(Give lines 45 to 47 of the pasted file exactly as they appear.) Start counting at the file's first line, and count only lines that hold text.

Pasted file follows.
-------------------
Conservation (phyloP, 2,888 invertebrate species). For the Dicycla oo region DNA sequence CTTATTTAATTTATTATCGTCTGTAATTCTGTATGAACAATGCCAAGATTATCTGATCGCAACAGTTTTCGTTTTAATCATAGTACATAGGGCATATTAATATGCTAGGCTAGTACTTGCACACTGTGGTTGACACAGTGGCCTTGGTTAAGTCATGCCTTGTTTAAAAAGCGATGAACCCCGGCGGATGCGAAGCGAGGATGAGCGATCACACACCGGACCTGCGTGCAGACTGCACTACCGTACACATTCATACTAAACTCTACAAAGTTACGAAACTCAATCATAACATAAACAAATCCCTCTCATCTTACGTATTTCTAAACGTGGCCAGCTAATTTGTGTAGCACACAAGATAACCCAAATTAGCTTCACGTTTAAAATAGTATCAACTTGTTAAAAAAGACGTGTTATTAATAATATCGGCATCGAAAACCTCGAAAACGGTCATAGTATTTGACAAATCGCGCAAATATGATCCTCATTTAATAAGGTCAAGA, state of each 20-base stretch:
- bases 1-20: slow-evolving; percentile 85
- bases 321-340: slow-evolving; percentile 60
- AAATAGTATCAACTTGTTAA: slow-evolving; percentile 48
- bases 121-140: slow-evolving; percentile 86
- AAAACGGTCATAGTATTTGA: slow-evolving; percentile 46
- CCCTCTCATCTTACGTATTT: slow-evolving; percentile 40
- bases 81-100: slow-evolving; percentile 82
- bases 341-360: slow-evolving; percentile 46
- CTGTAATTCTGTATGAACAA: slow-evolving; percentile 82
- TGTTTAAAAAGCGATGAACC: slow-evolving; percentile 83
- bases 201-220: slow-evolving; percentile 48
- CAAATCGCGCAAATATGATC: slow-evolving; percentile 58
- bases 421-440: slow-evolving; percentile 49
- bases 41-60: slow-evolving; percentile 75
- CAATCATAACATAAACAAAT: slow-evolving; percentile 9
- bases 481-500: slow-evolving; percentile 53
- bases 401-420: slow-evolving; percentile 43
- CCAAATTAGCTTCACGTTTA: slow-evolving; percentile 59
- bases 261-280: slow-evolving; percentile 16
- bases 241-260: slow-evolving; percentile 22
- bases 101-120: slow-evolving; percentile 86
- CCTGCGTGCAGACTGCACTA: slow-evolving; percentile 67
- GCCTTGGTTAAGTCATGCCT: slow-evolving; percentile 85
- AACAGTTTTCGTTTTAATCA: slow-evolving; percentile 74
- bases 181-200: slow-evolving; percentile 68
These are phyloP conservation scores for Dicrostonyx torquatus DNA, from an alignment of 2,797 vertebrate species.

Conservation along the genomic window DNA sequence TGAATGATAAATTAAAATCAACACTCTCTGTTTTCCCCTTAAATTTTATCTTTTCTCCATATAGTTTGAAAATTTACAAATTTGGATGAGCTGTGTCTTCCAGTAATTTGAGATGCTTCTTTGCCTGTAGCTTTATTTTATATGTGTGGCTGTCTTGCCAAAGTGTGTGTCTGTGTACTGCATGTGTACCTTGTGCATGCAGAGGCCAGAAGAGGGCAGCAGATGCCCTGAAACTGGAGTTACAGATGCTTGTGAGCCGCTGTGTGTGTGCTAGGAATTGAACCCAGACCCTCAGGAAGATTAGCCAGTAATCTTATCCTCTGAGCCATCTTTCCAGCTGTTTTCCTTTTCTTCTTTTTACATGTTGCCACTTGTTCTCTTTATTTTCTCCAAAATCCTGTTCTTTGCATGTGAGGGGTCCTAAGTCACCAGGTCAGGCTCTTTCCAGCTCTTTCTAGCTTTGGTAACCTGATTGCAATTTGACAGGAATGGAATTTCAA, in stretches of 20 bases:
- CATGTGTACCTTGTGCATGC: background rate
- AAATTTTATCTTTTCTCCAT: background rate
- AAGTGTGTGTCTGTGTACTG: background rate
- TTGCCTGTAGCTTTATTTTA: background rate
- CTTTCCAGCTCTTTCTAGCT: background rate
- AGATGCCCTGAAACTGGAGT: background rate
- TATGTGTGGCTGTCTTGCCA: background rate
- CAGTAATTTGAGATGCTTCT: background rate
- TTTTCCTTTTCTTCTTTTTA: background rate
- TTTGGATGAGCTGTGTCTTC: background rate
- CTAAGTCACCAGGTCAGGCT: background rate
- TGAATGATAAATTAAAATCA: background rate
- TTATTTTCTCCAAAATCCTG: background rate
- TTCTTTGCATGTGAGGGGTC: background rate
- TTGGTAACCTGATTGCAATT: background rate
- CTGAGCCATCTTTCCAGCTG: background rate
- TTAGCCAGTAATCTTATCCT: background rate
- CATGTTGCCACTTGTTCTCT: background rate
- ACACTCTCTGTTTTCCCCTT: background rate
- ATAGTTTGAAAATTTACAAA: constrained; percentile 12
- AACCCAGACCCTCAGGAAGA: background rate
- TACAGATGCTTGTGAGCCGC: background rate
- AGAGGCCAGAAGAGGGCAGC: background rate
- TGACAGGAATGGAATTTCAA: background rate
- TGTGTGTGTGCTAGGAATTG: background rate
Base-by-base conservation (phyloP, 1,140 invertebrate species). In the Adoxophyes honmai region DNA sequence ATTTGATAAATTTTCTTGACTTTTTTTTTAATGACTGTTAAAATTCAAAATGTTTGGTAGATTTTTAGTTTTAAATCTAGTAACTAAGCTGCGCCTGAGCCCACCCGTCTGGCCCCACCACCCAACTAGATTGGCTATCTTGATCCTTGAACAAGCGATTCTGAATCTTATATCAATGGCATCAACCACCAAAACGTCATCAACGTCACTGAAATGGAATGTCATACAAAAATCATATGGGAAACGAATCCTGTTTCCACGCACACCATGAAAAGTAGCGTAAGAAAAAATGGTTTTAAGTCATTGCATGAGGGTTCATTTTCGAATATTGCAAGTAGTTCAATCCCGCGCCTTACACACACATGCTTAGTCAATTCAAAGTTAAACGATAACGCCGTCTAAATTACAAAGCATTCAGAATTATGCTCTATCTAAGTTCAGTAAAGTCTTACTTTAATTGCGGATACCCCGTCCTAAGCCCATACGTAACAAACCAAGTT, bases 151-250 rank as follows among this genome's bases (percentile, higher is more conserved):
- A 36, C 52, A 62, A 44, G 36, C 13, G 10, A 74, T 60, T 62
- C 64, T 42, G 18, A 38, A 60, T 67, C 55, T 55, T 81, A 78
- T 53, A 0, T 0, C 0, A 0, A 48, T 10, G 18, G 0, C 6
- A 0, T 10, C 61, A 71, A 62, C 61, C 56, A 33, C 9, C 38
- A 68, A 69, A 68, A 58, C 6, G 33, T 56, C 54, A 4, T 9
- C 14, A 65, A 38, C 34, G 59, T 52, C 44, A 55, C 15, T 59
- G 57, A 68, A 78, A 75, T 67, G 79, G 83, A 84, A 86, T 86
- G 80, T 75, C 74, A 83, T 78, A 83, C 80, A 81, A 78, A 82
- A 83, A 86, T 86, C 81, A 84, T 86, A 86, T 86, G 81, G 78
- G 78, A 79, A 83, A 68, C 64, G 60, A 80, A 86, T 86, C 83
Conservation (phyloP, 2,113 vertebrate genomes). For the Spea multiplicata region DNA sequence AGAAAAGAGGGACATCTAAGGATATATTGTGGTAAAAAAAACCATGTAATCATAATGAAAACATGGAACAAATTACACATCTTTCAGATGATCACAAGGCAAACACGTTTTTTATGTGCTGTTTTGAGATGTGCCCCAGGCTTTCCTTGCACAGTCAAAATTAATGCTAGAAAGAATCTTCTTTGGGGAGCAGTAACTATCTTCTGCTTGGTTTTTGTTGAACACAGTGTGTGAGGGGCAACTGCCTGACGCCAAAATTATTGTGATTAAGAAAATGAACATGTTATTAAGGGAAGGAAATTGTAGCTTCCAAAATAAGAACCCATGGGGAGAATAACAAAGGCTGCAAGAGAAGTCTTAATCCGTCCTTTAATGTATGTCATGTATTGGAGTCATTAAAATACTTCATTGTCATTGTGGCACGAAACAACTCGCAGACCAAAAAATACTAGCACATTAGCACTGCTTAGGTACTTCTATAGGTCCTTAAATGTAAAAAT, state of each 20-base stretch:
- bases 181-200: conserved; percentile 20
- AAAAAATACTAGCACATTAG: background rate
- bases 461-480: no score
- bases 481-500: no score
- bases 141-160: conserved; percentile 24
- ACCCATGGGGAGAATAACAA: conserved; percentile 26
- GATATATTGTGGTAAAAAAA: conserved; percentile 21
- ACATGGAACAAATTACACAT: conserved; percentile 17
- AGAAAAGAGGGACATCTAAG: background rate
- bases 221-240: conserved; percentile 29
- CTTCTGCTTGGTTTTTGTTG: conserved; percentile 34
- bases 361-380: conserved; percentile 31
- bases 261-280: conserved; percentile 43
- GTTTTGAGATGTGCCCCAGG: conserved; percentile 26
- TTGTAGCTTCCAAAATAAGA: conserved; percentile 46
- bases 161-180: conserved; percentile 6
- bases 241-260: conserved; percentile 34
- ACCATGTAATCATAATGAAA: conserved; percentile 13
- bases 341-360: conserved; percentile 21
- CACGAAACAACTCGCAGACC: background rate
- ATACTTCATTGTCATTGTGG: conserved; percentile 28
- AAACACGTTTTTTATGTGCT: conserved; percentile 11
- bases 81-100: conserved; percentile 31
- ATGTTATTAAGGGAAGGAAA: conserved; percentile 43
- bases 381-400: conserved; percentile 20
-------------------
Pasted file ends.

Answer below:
- TTAGCCAGTAATCTTATCCT: background rate
- CATGTTGCCACTTGTTCTCT: background rate
- ACACTCTCTGTTTTCCCCTT: background rate